In all of the U.S., including Georgia, it’s legal to physically spank a child, as long as it isn’t excessive, doesn’t cause injury, and doesn’t escalate into abuse. Spanking, generally defined as smacking a child on his bottom with an open hand, may have been the norm in decades past. But research continues to show that it has negative effects. According to several recent studies, spanking children makes them more likely to become anti-social and aggressive. We checked with Dr. Vivian Lennon, Primary Care Director at Children’s Healthcare of Atlanta, to get expert-approved alternatives for disciplining your child.
Use Positive Reinforcement
Focus on positive behaviors. If your child is fighting often with a sibling, praise her when you see them getting along. Reward her when you see this good behavior continuing. She’ll associate good behavior with good things happening and that will teach more than punishment.
While children of different ages will have different priorities, they will all miss something. For a toddler, take away a favorite toy or doll for a short amount of time, like 15 minutes. A child who is five or older could have a toy or privilege taken away for a few days. A pre-teen or teen may lose electronics privileges for slightly longer. What matters is making an impact by temporarily taking away something very important to the child.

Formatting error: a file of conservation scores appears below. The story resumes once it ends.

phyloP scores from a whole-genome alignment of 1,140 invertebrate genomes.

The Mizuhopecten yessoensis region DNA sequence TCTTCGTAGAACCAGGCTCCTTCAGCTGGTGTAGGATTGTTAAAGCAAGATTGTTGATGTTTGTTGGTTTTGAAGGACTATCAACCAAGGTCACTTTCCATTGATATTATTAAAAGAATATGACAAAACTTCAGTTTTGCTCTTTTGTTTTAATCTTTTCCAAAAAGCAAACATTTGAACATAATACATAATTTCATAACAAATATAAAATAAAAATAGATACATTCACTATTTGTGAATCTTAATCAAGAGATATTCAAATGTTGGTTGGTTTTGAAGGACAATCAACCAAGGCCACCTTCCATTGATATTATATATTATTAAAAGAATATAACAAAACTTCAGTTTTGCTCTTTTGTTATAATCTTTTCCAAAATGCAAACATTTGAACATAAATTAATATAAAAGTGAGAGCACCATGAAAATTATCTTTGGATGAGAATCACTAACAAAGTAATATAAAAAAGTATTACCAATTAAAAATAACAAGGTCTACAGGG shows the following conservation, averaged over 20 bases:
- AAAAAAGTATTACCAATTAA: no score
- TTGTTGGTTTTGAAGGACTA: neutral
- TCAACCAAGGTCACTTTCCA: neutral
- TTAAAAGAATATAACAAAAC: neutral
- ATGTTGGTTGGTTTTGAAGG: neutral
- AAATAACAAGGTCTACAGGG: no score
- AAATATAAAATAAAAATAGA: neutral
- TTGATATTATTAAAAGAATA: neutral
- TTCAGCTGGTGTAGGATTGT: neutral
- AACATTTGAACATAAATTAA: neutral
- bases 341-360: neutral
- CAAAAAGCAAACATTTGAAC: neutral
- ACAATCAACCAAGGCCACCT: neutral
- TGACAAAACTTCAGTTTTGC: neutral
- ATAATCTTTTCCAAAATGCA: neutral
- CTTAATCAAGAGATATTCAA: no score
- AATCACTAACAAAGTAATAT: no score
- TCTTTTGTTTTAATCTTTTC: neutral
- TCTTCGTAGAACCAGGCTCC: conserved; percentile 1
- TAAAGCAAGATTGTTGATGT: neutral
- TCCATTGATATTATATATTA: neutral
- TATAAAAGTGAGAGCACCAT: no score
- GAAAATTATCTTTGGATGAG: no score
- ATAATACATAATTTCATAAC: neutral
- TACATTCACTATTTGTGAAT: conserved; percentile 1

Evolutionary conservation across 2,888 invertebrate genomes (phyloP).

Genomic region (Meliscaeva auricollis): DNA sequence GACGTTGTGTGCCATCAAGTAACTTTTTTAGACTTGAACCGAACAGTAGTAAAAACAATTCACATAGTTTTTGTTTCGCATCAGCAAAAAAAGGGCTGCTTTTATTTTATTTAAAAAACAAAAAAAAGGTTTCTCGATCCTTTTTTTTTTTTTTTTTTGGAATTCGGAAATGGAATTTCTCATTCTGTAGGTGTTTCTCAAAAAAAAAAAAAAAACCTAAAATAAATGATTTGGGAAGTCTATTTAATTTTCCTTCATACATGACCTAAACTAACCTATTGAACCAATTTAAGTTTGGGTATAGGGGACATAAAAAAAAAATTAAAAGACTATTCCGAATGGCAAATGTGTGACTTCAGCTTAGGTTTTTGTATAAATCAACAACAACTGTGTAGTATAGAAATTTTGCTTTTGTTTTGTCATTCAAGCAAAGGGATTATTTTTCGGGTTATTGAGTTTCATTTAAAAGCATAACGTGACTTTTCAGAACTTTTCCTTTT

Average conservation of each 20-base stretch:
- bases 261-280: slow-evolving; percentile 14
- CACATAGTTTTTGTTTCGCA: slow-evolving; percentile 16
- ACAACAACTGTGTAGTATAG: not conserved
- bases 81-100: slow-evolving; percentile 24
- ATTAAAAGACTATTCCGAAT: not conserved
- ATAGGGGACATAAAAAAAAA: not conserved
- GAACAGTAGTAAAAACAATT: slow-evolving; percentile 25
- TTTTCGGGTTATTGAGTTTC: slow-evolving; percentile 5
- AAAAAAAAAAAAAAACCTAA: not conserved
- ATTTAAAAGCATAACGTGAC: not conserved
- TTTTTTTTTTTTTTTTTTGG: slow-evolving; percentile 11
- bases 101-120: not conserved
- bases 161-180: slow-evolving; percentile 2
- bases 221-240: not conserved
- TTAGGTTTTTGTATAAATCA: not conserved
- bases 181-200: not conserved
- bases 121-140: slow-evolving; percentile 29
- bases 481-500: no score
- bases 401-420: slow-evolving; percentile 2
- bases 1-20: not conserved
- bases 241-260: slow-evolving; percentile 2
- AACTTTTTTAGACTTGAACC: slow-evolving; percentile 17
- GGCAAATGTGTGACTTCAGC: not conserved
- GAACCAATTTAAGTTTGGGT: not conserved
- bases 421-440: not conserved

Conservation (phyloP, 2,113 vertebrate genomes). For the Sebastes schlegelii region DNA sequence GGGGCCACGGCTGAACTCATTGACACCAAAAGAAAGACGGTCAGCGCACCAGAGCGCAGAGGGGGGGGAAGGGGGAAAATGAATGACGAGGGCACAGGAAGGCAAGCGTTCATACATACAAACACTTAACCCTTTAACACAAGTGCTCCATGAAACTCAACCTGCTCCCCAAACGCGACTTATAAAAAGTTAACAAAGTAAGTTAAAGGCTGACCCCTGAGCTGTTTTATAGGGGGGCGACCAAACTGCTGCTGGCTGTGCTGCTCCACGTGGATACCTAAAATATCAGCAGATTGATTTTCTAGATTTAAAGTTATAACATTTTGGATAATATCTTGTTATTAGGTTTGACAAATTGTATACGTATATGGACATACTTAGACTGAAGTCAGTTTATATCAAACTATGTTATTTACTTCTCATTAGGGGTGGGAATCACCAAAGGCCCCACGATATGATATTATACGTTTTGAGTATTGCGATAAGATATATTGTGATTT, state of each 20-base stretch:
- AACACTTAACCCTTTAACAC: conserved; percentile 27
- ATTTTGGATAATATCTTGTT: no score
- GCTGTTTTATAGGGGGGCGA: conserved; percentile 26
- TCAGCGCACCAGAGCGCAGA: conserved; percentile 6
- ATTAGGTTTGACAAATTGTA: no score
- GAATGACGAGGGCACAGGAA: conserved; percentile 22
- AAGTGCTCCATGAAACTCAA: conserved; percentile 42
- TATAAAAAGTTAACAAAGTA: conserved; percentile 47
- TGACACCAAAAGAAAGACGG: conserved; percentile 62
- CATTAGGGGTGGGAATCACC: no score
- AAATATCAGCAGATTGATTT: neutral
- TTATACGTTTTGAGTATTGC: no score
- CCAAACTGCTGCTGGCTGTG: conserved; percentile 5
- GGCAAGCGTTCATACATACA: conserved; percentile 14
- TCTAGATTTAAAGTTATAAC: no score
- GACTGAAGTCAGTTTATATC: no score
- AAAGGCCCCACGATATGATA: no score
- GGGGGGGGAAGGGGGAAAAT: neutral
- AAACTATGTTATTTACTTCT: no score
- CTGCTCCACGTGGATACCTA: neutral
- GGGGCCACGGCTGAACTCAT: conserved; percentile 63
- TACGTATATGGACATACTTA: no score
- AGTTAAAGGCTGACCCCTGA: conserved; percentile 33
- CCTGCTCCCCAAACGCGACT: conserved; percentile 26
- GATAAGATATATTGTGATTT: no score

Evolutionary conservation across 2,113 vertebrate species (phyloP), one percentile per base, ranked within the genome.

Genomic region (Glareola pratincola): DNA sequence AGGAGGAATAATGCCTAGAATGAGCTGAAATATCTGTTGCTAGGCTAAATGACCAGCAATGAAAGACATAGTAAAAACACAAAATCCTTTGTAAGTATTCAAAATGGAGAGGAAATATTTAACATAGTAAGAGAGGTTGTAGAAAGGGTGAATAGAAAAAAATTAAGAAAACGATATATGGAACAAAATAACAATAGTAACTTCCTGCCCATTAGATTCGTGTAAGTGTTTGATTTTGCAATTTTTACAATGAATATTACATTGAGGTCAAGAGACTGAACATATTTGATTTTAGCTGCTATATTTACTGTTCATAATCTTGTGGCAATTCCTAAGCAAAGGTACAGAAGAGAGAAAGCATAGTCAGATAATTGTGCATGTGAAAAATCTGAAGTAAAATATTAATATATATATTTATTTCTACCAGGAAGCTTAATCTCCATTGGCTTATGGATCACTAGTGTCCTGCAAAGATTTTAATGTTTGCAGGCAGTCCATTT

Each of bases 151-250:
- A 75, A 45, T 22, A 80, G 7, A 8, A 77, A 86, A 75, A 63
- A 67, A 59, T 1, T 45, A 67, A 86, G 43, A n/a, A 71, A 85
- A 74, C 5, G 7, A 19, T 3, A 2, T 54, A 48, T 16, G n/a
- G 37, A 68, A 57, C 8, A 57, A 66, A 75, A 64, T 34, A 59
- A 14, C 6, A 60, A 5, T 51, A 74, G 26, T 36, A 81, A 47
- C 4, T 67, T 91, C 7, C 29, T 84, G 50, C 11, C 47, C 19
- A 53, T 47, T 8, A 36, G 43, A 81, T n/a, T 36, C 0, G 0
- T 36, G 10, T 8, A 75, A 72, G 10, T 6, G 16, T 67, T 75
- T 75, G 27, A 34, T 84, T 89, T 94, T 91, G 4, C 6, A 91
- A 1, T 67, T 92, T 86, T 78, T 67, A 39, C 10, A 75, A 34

Use Time Outs
Time outs work! Especially when a child is in an out-of-control tantrum, it can help teach them how to calm down and regain control. The time out location is important. It needs to be a quiet, boring place with no distractions and nothing kids can use to play with or harm themselves. For a two-year-old, a two-minute time out is sufficient. For a five-year-old, go to five minutes. At the end of the time out, discuss what led to it, and how to avoid it next time. Some families have also had success with “time ins.” When a child is upset, give him a gentle hug and sit with your child for a few moments; this allows your child to work through the crying and grumpiness with you close by. It also gives you an opportunity to calmly talk with your child.
Do Not Negotiate
What happens if a child is having a hissy fit in the middle of the grocery store/car on the way to the movies/a friend’s birthday party? Go home. If you give in to the behavior because you’re in public or you really wanted to see that movie, it only reinforces that tantrums, back talk, or bullying a brother is ok. Show your child that this won’t work and remove them from the situation, even though it may feel like you’re being punished, too. Stay the course! But Dr. Lennon warns that many times tantrums escalate before they go away.
If you tell your child to wear a coat, but he won’t listen, let him go outside and be cold (as long as it isn’t dangerously frigid out) to learn that lesson. If you asked your pre-teen one thousand times to pick up and put away her laundry but she hasn’t, stop doing her laundry. Eventually she will realize to get what she wants (clean clothes) she’ll have to follow some rules. If you told your child that not finishing a homework assignment means he can’t go to a sports event, stick to it.
Time Out for Parents
It’s important to note that sometimes swats, spankings, or smacks can happen when a parent’s anger has escalated. If you find yourself losing control, put an infant or toddler in a safe, secure place (like a crib or or playpen) and walk to another room to collect yourself for a few minutes. Then you can come back with a clear head.
The most important theme with discipline is consistency. Follow through on your time outs, consequences plan, and privilege restrictions. And, according to Dr. Lennon, if your child doesn’t say “I hate you” at some point, you’re probably not doing your job.